Is there any way to use raw strings in Java (without escape sequences)?

(I'm writing a fair amount of regex code and raw strings would make my code immensely more readable)

I understand that the language does not provide this directly, but is there any way to "simulate" them in any way whatsoever?

  • 5
    Oh, I want that so much. Multi-line strings, too. And maybe simple interpolation. – Thilo Aug 10 '09 at 21:54
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    Although you're not going to like this--I think it just encourages mixing your data with your code. The nicest thing about REGEXes are that they ARE data and can therefore be extracted into an indexed table of some sort, simplifying all the rest of your code. Changes in your information doesn't require a recompile then, just have your customer edit your REGEX source files. This is true of just about anything I'd consider multi-line strings for.. Always better external (if nothing else, think i18n!) – Bill K Aug 11 '09 at 0:35
  • ps. When I was young a smart programmer theorized that the only constants inline in your code should be 0 and 1, and those only used as loop termination/compare situations which are mostly no longer valid (we can use foreach instead of for(0..)) I thought he was nuts at the time, but the better I get, the smarter that theory sounds. – Bill K Aug 11 '09 at 0:37
  • Note (Jan. 2018), raw string literals might be coming for Java (JDK 10 or more): see In Java, is there a way to write a string literal without having to escape quotes?. – VonC Jan 27 '18 at 23:28

12 Answers 12


No, there isn't.

Generally, you would put raw strings and regexes in a properties file, but those have some escape sequence requirements too.

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This is a work-around if you are using eclipse. You can automatically have long blocks of text correctly multilined and special characters automatically escaped when you paste text into a string literal

"-paste here-";

if you enable that option in window→preferences→java→Editor→Typing→"Escape text when pasting into a string literal"

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  • 5
    This is awesome. I wish I would known about this feature sooner! – aglassman Jul 1 '13 at 18:45
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    Works in Netbeans too. – Justin Jul 23 '14 at 22:06

I use Pattern.quote. And it solves the problem of the question. Thusly:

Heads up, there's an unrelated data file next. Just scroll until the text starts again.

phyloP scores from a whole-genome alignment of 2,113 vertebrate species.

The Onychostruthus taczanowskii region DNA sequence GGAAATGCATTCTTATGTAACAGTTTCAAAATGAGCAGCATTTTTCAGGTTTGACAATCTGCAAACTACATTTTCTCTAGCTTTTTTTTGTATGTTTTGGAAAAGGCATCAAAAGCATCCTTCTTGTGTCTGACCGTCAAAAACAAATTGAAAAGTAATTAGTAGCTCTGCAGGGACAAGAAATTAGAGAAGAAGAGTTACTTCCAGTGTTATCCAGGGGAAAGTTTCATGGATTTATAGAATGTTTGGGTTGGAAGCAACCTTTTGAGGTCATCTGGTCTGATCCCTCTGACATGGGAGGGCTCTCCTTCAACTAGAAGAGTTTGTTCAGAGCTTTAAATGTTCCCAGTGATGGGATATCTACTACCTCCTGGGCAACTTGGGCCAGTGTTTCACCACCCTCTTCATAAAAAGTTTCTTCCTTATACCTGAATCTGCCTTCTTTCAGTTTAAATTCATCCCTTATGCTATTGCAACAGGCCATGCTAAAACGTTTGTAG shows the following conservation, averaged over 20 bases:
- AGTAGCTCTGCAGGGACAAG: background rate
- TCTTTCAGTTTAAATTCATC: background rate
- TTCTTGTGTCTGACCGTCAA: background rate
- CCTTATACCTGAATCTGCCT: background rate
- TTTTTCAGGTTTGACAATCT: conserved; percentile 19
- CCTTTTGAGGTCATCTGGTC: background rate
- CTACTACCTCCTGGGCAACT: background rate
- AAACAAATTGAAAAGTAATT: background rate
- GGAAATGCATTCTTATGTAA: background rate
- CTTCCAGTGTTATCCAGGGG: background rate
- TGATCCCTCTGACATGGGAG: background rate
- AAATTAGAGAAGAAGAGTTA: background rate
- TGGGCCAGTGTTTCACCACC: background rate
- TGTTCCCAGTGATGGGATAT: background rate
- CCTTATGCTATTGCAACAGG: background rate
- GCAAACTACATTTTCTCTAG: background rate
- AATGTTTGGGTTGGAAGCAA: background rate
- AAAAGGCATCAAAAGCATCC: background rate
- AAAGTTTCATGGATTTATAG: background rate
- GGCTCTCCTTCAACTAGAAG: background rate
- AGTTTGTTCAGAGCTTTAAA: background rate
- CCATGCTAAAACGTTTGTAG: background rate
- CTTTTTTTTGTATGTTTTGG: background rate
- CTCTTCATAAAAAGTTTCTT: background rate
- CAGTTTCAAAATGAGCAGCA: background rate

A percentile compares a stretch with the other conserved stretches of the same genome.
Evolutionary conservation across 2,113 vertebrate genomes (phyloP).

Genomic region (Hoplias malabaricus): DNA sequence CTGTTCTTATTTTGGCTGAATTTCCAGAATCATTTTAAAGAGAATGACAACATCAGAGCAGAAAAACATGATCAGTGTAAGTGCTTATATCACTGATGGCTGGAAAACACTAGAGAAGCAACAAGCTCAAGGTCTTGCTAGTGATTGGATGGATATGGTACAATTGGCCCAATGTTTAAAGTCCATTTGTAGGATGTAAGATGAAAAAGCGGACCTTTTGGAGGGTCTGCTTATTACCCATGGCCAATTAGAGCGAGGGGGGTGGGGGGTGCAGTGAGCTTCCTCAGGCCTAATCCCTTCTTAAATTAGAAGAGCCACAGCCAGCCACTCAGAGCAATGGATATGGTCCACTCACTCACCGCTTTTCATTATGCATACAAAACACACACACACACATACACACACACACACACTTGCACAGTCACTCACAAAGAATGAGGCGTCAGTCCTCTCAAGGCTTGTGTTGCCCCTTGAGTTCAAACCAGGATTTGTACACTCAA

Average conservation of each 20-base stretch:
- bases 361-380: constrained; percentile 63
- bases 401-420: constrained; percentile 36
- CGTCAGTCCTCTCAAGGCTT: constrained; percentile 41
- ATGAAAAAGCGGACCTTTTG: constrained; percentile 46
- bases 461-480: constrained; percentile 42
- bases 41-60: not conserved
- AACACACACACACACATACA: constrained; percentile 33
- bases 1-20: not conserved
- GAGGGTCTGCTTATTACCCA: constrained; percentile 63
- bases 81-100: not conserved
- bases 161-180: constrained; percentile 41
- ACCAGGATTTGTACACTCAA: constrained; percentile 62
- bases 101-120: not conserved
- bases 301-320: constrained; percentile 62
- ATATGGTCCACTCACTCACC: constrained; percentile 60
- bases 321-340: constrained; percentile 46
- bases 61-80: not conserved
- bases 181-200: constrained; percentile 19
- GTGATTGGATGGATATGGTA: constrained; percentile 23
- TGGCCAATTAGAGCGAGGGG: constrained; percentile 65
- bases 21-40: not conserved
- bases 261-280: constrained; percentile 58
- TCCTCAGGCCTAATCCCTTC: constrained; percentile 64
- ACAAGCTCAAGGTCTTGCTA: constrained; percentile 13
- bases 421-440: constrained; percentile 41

Pattern pattern = Pattern.compile(Pattern.quote("\r\n?|\n"));

The quote method returns a string that would match the provided string argument, which the return string is the properly quoted string for our case.

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  • 4
    Note this won't work if the escaped characters aren't valid scape sequences for Java string literals but are valid for regexes, for example: "\.". – ygormutti Dec 1 '15 at 17:40
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    That's clever, but....aaaaargh. What a hacky solution to what should be a non-problem in a modern language. I'm not even sure it's worthwhile based on ygormutti's observation. – Kyle Strand Feb 16 '17 at 18:14
  • @KyleStrand This is NOT a hacky solution. Pattern.quote would be required even if Java had raw string literals: characters like . and + don't require any special treatment in Java string literals, still they need to be escaped for regular expressions. Python supports raw string literals, but it still has re.escape. – Alex Shesterov Sep 26 '18 at 8:21
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    @AlexShesterov Escaped special characters in Regex are still part of the regex expression passed to the regular expression engine. That is to say, the regex engine receives a literal \* sequence. The lack of raw strings in Java conflates the concept of creating a regex pattern with special characters treated as literals and the concept of creating string data with special characters. These are separate concepts. – Kyle Strand Sep 26 '18 at 15:54
  • Anyway this solves my problem: now foo("\\[") can be foo("[") happily. – Raining May 31 '19 at 3:43

No (quite sadly).

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    This is the first answer on SO that I've seen that has gotten so many upvotes by just exploiting the emotions of Java programmers xD – varun Aug 30 '19 at 18:42

Have the raw text file in your class path and read it in with getResourceAsStream(....)

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( Properties files are common, but messy - I treat most regex as code, and keep it where I can refer to it, and you should too. As for the actual question: )

Yes, there are ways to get around the poor readability. You might try:

String s = "crazy escaped garbage"; //readable version//

though this requires care when updating. Eclipse has an option that lets you paste text in between quotes, and the escape sequences are applied for you. The tactic would be to edit the readable versions first, and then delete the garbage, and paste them in between the empty quotes "".

Idea time:

Hack your editor to convert them; release as a plugin. I checked around for plugins, but found none (try searching though). There's a one-to-one correspondence between escaped source strings and textbox text (discounting \n, \r\n). Perhaps highlighted text with two quotes on the ends could be used.

String s = "##########

where # is any character, which is highlighted - the break is treated as a newline. Text typed or pasted within the highlighted area are escaped in the 'real' source, and displayed as if they were not. (In the same way that Eclipse escapes pasted text, this would escape typed text, and also display it without the backslashes.) Delete one of the quotes to cause a syntax error if you want to edit normally. Hmm.

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Text Blocks Come to Java

Java 13 delivers long-awaited multiline strings